Texas Is Closing Prisons Rather Than Building New Ones
For decades Texas had a straightforward moral outlook on crime, and that stance translated into a very tough criminal justice system. The reasons for Texas position on crime are no secret. Drugs, economic dislocations, and poor family education led to a series of new penal policies. Those new laws fueled an extraordinary increase in the prison population. Texas has half the population of the United Kingdom, but houses twice the number of prisoners. The penal system is breaking down across the country, but Texas seems to have a solution.
The change started in 2007 when Congressman Jerry Madden became chairman of the House Corrections Committee. Madden discovered that too many low-level offenders were being incarcerated for way too long. And those prisoners were getting worse. In other words, they were not learning productive coping skills.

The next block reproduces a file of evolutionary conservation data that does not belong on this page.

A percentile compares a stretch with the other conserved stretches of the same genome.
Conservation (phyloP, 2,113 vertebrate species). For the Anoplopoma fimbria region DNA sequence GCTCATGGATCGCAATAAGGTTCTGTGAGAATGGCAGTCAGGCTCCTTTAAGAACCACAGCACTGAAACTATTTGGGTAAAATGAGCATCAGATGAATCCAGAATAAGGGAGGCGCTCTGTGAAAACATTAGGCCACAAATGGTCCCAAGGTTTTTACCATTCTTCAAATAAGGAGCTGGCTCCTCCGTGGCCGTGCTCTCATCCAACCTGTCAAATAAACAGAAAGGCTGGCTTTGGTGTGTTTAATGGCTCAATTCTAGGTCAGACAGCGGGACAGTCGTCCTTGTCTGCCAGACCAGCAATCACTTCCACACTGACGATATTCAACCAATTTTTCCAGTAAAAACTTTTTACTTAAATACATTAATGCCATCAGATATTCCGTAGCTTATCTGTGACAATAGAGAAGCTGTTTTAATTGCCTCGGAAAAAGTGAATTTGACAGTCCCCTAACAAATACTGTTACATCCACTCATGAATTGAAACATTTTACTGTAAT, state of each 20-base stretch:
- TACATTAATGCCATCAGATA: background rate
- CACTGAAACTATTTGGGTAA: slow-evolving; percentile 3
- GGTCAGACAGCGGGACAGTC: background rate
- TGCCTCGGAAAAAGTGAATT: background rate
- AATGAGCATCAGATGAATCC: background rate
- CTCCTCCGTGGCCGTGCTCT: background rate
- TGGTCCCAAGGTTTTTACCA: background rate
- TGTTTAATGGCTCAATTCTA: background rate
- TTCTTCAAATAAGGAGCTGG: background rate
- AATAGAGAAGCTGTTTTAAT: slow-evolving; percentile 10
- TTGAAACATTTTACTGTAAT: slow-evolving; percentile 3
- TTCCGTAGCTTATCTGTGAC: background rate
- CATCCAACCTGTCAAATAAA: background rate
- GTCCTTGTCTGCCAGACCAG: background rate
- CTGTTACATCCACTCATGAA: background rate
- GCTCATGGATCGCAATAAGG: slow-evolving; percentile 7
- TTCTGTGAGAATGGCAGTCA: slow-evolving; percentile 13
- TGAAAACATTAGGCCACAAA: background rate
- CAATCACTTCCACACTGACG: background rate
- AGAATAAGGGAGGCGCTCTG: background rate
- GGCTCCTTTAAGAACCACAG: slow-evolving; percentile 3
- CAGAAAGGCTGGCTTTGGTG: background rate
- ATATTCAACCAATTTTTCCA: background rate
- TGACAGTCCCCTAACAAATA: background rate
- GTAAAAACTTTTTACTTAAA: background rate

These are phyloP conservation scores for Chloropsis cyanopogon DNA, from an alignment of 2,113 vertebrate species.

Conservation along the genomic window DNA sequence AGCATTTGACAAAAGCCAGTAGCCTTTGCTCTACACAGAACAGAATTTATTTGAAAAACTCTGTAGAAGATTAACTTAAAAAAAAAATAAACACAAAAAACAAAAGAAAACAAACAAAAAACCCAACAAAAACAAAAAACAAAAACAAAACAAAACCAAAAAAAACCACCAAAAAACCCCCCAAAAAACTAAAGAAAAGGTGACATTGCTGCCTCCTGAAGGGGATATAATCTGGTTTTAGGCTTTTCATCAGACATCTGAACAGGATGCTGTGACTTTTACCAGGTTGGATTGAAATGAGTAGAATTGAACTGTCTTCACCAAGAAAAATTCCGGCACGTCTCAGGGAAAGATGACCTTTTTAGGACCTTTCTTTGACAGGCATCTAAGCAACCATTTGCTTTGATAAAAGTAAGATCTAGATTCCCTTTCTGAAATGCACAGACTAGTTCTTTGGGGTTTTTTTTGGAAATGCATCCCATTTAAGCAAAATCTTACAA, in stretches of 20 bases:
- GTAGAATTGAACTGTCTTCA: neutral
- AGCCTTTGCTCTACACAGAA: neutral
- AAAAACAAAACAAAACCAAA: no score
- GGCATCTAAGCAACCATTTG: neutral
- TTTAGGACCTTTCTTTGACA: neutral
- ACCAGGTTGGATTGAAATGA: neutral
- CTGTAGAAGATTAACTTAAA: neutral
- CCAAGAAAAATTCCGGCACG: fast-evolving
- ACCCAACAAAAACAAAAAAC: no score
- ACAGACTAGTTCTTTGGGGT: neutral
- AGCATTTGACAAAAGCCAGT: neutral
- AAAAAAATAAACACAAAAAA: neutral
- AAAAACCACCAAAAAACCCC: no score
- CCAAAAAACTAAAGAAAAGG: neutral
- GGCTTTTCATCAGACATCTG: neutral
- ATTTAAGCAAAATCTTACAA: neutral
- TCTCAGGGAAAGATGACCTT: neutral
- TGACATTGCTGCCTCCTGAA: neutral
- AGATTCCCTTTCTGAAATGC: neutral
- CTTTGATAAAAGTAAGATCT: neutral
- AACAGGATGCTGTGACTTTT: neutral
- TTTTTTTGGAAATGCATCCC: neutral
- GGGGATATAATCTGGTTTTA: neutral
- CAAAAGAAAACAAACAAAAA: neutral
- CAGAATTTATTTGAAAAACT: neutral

The committee decided to establish The Prison Entrepreneurship Program, which pairs prisoners with business people. This is a brilliant idea that seems to be working as far as Tom Rothman can tell. That program is rooted in Christian values. There’s also a well-funded drug court system that is staffed by thirty professionals. The court group is committed to keeping these offenders out of jail, by performing weekly drug tests and developing educational classes that are focused on individual needs. This system also enlists the support of the offenders that successfully completed the program.
Madden and the committee have made a huge impact on the future of the Texas prison system. Texas has closed three prisons and expects to close more.